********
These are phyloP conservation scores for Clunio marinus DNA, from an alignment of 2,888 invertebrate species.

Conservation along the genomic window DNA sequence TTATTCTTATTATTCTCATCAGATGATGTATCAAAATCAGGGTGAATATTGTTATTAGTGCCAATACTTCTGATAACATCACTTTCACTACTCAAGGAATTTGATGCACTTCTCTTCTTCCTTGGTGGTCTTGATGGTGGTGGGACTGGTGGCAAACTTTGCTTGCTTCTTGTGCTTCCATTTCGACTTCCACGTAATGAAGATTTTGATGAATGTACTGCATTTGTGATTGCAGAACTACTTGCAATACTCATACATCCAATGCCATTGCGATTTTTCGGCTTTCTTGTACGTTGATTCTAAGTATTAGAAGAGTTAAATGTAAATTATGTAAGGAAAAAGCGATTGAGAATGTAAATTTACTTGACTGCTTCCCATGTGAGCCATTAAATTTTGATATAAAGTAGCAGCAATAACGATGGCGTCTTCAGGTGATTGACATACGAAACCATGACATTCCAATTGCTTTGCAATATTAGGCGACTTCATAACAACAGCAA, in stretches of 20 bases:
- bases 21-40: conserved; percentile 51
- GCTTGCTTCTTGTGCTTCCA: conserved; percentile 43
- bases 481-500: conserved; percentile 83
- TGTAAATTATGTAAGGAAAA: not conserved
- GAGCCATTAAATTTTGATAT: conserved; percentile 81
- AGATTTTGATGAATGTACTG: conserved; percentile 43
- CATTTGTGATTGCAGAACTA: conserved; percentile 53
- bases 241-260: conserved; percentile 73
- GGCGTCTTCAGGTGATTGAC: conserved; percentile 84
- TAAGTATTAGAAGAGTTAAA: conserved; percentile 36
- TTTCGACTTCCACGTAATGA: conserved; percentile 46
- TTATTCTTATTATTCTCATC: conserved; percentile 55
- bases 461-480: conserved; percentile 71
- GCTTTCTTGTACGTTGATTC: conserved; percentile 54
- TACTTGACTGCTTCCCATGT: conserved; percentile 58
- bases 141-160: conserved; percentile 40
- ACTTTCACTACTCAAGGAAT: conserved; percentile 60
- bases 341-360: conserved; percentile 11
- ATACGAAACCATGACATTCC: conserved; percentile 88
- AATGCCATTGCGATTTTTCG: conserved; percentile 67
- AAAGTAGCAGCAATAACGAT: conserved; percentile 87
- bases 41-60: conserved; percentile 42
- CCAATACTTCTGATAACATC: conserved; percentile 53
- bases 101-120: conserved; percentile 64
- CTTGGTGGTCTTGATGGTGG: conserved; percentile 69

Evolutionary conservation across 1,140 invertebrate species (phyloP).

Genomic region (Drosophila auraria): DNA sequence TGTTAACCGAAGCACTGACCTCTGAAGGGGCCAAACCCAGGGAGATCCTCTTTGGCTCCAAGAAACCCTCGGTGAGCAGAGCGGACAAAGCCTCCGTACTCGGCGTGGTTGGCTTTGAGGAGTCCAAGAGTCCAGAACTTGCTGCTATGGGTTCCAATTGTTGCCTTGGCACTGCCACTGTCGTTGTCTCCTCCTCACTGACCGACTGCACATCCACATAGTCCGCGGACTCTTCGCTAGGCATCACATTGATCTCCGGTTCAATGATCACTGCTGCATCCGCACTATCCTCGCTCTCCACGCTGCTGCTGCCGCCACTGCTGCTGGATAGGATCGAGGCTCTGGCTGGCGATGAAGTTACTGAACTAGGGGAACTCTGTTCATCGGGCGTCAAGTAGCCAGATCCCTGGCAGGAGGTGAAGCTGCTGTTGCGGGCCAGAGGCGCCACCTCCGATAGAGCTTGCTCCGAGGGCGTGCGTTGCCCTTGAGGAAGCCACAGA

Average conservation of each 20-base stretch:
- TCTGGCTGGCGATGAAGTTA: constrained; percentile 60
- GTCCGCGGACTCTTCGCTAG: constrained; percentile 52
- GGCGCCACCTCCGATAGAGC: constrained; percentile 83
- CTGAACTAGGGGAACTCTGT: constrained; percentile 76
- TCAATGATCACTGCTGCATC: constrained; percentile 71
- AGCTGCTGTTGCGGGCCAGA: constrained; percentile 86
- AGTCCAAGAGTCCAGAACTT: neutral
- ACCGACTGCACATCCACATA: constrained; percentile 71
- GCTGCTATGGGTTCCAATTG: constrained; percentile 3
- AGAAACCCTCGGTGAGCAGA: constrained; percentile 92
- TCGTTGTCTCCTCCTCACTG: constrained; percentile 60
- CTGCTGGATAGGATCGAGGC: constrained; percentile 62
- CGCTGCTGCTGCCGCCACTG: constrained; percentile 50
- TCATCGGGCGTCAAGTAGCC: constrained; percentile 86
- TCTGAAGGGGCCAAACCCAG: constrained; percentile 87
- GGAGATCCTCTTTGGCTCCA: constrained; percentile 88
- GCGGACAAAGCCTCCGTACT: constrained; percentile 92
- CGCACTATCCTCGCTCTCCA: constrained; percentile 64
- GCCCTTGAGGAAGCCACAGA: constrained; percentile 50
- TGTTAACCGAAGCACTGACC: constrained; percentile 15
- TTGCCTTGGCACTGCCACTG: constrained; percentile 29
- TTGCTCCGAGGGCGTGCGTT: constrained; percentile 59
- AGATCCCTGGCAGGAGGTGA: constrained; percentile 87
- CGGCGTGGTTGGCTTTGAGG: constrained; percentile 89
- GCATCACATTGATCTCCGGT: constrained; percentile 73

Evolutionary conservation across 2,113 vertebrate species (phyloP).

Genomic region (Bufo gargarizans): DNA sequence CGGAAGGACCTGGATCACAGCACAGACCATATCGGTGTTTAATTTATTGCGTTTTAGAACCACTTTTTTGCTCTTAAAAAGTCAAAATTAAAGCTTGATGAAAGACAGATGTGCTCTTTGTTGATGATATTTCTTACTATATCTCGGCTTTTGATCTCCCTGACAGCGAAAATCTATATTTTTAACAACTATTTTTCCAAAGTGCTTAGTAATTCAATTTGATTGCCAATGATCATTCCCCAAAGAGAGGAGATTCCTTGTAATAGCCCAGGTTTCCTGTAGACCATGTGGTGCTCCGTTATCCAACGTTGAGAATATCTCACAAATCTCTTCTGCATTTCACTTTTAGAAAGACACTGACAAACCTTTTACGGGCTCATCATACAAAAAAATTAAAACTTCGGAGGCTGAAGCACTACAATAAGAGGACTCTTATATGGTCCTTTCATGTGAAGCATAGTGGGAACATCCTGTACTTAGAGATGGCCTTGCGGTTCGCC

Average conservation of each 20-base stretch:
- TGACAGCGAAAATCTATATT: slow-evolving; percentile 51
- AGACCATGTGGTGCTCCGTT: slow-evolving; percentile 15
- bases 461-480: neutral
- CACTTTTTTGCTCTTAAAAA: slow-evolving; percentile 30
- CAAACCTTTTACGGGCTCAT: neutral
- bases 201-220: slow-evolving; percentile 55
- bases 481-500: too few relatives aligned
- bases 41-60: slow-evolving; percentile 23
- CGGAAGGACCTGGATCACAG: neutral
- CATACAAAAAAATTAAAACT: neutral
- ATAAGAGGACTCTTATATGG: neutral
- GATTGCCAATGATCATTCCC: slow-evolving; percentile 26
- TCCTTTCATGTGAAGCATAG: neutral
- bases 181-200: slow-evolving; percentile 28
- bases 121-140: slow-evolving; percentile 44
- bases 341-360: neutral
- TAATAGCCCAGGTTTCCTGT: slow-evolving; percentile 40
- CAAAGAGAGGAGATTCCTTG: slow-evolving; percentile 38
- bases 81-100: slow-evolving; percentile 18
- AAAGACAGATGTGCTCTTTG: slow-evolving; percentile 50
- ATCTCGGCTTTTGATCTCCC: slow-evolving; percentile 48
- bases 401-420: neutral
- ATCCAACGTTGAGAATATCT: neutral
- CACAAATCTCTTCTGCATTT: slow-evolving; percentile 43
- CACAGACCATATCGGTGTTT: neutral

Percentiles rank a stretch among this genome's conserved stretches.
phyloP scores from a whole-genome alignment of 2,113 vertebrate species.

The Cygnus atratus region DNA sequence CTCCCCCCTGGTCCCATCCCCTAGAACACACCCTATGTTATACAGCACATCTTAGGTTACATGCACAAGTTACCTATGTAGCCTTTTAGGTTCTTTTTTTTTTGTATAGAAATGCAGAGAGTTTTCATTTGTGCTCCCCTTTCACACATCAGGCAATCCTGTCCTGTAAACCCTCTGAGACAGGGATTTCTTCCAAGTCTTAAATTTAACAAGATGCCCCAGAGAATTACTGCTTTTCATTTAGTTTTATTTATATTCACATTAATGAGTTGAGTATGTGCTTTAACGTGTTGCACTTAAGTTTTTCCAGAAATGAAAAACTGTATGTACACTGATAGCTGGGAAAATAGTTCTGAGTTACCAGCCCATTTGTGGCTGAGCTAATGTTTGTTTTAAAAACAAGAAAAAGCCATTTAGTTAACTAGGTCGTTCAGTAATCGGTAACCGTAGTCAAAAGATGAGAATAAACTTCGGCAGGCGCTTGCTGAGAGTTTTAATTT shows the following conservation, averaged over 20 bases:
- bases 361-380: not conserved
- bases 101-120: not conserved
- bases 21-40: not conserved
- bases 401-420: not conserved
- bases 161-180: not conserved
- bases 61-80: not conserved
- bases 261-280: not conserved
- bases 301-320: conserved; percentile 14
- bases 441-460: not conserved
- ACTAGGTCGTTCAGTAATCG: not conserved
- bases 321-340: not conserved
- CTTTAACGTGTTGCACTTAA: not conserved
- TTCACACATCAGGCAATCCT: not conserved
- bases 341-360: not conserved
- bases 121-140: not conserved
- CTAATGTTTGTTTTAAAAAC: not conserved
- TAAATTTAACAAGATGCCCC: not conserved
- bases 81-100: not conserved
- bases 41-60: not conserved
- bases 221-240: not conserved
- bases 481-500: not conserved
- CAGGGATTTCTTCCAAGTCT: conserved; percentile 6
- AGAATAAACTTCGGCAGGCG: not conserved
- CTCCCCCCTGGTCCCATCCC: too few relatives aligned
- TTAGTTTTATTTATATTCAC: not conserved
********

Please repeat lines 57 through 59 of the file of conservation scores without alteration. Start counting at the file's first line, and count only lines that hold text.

Genomic region (Bufo gargarizans): DNA sequence CGGAAGGACCTGGATCACAGCACAGACCATATCGGTGTTTAATTTATTGCGTTTTAGAACCACTTTTTTGCTCTTAAAAAGTCAAAATTAAAGCTTGATGAAAGACAGATGTGCTCTTTGTTGATGATATTTCTTACTATATCTCGGCTTTTGATCTCCCTGACAGCGAAAATCTATATTTTTAACAACTATTTTTCCAAAGTGCTTAGTAATTCAATTTGATTGCCAATGATCATTCCCCAAAGAGAGGAGATTCCTTGTAATAGCCCAGGTTTCCTGTAGACCATGTGGTGCTCCGTTATCCAACGTTGAGAATATCTCACAAATCTCTTCTGCATTTCACTTTTAGAAAGACACTGACAAACCTTTTACGGGCTCATCATACAAAAAAATTAAAACTTCGGAGGCTGAAGCACTACAATAAGAGGACTCTTATATGGTCCTTTCATGTGAAGCATAGTGGGAACATCCTGTACTTAGAGATGGCCTTGCGGTTCGCC

Average conservation of each 20-base stretch:
- TGACAGCGAAAATCTATATT: slow-evolving; percentile 51